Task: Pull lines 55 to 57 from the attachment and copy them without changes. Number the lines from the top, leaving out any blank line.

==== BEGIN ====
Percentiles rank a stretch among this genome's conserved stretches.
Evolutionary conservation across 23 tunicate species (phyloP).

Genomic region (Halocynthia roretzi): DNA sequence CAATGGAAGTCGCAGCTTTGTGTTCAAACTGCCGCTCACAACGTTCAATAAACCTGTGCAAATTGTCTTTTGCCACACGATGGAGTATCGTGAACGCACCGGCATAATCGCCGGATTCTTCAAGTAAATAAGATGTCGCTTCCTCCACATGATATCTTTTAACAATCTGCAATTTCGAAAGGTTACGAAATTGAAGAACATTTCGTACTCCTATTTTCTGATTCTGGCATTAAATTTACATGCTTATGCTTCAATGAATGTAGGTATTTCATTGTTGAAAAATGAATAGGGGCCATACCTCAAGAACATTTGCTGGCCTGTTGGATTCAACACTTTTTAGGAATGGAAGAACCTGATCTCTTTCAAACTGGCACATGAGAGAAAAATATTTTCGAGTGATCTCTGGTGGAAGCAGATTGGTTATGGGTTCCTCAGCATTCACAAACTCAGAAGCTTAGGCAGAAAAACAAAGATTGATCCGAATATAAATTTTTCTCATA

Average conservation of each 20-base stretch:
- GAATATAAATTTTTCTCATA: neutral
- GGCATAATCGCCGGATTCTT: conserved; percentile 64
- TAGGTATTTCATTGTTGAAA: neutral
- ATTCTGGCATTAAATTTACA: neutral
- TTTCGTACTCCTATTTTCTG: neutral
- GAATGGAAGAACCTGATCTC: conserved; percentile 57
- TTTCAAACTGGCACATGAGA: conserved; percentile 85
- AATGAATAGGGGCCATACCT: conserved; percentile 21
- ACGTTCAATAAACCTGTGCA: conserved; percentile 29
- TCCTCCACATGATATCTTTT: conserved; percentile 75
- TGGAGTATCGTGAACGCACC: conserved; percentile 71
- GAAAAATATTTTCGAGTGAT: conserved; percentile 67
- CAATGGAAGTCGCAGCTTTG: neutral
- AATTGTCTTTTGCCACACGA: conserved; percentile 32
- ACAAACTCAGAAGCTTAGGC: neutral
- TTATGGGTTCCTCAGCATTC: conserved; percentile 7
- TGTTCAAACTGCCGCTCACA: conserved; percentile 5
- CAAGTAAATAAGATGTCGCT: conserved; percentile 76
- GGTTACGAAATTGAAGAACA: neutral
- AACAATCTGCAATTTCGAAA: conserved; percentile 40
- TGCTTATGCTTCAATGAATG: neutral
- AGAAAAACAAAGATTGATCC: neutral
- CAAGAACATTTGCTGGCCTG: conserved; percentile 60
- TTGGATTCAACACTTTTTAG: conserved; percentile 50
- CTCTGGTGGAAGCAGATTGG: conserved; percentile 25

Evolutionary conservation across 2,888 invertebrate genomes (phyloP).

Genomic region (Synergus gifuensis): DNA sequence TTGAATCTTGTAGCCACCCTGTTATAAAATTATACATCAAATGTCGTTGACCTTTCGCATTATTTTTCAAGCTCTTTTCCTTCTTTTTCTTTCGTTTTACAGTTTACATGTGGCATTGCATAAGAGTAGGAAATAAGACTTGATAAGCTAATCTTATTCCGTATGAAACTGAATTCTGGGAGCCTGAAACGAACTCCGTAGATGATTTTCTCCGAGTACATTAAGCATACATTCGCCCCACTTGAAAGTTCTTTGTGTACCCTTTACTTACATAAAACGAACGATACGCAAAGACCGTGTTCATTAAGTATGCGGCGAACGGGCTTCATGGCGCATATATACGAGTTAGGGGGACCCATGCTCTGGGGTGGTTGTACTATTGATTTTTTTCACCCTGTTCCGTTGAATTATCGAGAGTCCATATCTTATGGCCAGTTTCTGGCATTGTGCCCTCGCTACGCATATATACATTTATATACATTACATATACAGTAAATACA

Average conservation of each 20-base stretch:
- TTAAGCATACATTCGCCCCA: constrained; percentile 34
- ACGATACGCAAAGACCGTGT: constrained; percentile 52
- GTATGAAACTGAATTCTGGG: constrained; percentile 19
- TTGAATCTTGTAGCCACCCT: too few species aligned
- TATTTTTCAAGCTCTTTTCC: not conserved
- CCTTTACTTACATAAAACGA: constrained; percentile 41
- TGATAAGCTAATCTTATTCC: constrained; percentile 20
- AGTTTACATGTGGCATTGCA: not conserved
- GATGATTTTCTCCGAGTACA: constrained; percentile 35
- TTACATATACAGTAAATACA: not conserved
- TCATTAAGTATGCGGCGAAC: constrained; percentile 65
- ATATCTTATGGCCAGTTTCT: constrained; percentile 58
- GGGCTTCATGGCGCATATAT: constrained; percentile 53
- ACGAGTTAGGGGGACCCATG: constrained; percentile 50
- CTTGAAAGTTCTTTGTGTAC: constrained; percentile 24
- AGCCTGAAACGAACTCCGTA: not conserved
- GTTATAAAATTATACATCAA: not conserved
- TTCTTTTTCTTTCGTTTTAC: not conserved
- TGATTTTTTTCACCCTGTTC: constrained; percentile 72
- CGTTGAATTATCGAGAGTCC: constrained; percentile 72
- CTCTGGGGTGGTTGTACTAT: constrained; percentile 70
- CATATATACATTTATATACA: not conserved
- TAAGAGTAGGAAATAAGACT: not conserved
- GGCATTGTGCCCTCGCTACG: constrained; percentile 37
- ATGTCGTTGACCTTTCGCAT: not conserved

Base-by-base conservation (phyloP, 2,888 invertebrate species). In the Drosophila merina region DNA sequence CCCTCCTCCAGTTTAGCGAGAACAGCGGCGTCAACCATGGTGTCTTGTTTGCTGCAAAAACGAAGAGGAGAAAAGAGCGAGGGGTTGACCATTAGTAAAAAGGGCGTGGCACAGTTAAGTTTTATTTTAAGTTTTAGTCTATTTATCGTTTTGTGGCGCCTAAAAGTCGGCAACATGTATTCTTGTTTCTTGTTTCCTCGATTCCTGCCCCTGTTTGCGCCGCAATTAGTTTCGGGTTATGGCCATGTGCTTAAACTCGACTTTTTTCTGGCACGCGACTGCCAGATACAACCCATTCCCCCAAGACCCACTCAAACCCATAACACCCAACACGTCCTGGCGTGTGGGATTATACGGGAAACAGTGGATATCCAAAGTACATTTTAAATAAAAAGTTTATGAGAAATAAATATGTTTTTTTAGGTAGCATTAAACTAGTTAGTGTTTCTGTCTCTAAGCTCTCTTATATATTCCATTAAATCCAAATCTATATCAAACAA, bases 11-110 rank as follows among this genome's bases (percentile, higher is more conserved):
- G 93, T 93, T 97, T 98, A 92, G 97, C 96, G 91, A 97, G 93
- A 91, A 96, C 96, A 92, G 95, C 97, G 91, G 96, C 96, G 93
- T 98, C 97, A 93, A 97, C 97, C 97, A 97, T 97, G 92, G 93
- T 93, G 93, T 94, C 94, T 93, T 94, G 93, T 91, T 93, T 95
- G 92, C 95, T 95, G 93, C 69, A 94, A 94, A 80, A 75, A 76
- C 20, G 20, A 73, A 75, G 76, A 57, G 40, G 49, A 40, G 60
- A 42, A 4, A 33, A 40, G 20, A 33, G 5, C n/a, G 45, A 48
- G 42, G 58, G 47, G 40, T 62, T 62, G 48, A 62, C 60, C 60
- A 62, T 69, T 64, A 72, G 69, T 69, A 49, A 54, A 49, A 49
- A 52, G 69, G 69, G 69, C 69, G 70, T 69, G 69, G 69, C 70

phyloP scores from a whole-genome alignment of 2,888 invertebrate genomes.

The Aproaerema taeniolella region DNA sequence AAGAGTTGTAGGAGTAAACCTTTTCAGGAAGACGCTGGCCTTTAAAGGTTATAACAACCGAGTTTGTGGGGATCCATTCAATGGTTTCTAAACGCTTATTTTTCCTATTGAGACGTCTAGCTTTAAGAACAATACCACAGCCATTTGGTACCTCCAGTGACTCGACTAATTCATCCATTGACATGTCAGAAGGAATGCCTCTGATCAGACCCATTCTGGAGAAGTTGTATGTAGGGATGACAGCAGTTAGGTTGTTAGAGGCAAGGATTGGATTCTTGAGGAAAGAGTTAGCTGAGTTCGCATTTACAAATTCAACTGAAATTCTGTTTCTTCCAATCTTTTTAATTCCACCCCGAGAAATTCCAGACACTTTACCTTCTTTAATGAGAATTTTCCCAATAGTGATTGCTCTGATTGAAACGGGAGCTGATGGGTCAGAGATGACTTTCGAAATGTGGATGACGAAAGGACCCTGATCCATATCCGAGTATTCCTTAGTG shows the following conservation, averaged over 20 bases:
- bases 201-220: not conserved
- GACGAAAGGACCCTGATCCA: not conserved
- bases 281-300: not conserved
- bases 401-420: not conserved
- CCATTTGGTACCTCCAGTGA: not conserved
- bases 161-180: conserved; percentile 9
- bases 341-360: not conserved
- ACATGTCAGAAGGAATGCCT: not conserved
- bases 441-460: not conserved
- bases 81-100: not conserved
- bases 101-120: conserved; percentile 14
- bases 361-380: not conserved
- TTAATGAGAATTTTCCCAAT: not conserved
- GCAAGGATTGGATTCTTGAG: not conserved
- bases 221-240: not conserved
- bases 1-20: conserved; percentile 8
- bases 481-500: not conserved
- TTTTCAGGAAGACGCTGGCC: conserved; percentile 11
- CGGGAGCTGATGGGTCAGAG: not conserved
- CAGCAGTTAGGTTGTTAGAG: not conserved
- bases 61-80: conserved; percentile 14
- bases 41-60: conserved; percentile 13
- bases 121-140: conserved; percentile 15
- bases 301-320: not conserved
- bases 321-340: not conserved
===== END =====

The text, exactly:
- TAAGAGTAGGAAATAAGACT: not conserved
- GGCATTGTGCCCTCGCTACG: constrained; percentile 37
- ATGTCGTTGACCTTTCGCAT: not conserved